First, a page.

Saturday, December 16

How to Highlight Hair With Foil

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Foil highlights are perhaps the most versatile and creative form of highlights.  The use of foils allows the stylist to place as many or as few highlights in whichever area of the head they choose.  Cap highlights, on the other hand, limit the stylist in terms of placement, since the stylist is confined to pulling the hair through pre-determined holes in the cap.  Another benefit of foils is that it allows a stylist to place multiple shades of colors in the hair at one time; something that is very difficult with a highlighting cap.

Is it possible to highlight your own hair using foil?  It certainly is, but be warned: it is also very difficult to do on yourself.  The keys to successful foiling are foil placement, color application, and processing time.  Making a mistake with any of these variables will result in awful-looking highlights.  Managing all three variables on your own will be very difficult.

Foil placement is the first thing to consider.  Placing foils in different directions will result in different effects.  Generally, you want the highlights around the front hairline and bang area to be the most noticeable, and the highlights in the back of the head to be more subtle.  There are three distinct ways to section the hair which will go inside the foil.  The first technique is weaving, which results in a more natural look.  The second technique is slicing, in which a thin slice of hair is put into the foil.  The third technique is chunking, which results is a large chunk of hair being put into the foil.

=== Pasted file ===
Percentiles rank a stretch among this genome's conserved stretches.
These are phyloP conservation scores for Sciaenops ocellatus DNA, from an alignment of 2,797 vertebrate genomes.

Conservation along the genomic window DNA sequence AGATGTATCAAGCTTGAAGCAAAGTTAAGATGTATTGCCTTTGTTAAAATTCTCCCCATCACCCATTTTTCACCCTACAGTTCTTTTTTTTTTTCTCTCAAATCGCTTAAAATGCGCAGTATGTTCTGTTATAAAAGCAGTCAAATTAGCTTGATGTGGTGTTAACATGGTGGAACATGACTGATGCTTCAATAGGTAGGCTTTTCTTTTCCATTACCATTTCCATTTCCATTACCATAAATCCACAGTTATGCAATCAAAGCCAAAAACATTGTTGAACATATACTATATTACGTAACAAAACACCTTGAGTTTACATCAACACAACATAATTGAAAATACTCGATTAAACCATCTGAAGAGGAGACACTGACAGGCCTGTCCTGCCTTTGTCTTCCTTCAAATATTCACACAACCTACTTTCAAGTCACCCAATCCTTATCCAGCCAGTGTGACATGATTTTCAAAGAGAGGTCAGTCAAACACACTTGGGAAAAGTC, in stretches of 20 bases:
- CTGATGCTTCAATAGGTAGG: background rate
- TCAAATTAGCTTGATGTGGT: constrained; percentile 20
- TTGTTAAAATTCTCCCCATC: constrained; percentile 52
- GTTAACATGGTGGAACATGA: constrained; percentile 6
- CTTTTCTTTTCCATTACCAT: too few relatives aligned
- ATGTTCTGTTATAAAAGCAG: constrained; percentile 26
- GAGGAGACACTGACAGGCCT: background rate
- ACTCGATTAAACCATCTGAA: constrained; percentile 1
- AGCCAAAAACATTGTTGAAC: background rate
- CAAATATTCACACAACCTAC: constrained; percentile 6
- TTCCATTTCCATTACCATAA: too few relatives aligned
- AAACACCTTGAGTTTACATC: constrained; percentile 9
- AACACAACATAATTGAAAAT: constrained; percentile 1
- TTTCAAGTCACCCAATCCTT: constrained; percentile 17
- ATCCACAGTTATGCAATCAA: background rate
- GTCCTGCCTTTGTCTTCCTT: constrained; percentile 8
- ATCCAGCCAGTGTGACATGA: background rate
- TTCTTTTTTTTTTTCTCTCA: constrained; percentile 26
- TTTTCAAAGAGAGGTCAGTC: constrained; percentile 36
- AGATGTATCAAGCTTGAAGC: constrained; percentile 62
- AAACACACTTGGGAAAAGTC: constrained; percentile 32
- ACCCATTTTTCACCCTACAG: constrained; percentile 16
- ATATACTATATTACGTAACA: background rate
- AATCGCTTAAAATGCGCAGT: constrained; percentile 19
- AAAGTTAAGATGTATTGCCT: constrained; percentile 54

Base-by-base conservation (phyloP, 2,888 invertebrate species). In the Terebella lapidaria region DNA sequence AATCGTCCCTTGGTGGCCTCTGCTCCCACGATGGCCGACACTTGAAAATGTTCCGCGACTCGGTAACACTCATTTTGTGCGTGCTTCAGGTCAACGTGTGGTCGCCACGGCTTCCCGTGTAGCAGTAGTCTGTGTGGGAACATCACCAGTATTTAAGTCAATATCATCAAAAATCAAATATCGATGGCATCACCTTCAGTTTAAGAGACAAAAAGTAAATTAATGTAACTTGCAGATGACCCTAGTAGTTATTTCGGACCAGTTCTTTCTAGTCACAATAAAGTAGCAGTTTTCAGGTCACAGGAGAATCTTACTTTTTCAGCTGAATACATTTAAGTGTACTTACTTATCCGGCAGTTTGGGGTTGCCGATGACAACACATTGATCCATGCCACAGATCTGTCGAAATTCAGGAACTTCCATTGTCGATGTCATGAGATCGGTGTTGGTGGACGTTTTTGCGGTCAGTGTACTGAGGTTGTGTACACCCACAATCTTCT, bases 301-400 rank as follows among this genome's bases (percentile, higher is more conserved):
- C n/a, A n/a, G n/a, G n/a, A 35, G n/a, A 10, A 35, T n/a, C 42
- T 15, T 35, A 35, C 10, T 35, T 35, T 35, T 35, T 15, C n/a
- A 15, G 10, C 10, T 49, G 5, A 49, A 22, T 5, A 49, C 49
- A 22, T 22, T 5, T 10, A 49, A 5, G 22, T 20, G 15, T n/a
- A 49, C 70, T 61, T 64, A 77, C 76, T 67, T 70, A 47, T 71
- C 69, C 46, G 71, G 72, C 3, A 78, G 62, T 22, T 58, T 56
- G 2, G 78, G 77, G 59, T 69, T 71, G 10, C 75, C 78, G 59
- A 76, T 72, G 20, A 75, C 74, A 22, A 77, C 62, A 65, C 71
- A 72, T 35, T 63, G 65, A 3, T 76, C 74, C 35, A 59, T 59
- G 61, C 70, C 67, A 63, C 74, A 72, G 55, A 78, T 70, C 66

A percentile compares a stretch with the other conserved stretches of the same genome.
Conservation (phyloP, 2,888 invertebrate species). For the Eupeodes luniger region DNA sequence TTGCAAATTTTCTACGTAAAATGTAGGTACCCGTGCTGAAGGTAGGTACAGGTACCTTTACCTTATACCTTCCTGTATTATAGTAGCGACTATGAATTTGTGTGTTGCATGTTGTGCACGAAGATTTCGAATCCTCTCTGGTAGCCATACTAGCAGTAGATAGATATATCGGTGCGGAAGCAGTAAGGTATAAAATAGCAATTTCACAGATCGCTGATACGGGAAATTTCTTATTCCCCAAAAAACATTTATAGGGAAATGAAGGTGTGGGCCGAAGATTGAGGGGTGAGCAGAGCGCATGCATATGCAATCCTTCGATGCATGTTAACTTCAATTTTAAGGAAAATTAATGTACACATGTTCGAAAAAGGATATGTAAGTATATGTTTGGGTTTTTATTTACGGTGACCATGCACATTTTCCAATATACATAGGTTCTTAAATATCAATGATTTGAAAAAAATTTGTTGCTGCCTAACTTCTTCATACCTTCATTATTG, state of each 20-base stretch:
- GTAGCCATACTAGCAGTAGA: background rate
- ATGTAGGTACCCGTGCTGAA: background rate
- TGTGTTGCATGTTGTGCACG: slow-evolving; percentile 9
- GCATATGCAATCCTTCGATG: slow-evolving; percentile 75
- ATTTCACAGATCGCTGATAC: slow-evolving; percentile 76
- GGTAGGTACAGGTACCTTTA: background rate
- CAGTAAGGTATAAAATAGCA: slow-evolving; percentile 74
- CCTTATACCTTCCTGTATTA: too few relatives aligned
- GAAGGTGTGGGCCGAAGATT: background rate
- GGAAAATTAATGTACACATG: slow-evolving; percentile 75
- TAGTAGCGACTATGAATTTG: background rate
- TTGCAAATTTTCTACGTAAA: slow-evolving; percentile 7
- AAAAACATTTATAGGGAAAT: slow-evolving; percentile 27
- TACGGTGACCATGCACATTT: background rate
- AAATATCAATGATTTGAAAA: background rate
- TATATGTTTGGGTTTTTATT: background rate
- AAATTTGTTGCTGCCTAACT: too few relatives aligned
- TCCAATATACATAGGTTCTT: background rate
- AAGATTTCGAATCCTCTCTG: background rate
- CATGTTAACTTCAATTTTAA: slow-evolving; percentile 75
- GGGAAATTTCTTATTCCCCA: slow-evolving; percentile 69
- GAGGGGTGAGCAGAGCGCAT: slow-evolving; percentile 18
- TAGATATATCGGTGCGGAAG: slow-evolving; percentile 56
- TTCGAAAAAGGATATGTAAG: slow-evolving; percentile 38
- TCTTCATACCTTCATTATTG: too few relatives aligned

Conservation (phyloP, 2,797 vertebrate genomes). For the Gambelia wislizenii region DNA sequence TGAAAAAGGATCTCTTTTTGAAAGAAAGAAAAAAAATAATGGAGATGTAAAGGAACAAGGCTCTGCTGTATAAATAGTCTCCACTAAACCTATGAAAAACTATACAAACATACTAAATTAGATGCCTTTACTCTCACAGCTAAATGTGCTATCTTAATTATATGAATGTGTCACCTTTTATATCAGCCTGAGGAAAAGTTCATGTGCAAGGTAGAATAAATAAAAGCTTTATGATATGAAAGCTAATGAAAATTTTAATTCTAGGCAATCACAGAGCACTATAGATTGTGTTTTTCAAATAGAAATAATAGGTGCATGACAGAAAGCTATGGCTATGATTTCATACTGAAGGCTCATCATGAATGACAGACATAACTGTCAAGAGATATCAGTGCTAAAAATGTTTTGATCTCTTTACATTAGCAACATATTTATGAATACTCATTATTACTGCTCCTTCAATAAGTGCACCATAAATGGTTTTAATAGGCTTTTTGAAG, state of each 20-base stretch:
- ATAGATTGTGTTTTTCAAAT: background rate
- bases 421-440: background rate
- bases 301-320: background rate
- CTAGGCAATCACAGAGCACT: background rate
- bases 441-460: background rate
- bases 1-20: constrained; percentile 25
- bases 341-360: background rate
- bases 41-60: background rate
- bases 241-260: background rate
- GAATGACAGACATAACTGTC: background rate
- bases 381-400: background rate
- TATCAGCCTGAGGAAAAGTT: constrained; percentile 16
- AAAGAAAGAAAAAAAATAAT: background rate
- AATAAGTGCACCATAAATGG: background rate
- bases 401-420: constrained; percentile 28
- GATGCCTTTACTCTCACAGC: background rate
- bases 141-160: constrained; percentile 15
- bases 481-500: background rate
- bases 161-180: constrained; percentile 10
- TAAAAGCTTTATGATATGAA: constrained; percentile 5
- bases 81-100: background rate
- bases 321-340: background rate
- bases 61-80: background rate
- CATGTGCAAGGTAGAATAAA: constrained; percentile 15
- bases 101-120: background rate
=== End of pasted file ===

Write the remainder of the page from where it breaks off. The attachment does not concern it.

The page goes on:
Once you have a section of hair to foil, you will want to use a brush to paint the color or bleach onto the hair.  The moisture of your dye or bleach will make the hair stick to the foil, so there is no need to worry about clipping the hair in place onto each individual foil.  If you are highlighting with a dye, you can apply the color pretty close to the scalp.  If you are highlighting with bleach, however, you will want to stay about 1/8 of an inch away from the scalp.  This is because bleach “swells” as it processes.  Once your color has been painted onto the foil, carefully fold the foil in half, careful not to squeeze the color or bleach out of the foil.

Processing time is the final consideration.  A permanent dye may need 30 to 35 minutes to process, while bleach may need only 10 to 15 minutes.  It is important to unfold the foil every couple of minutes during processing to make sure that the hair is processing correctly.  Hair that is fine will process quicker than hair that is coarse and thick.  

Once the hair inside the foil is the right shade, carefully remove the foils and shampoo the hair, making sure to apply conditioner afterward.  

This is, in a nutshell, how to foil hair like a professional stylist.  Since professionals have to go to school for several months in order to learn this technique, don’t expect perfect results your first time.  If you have doubts, it may be best to leave foiling in the hands of a professional.

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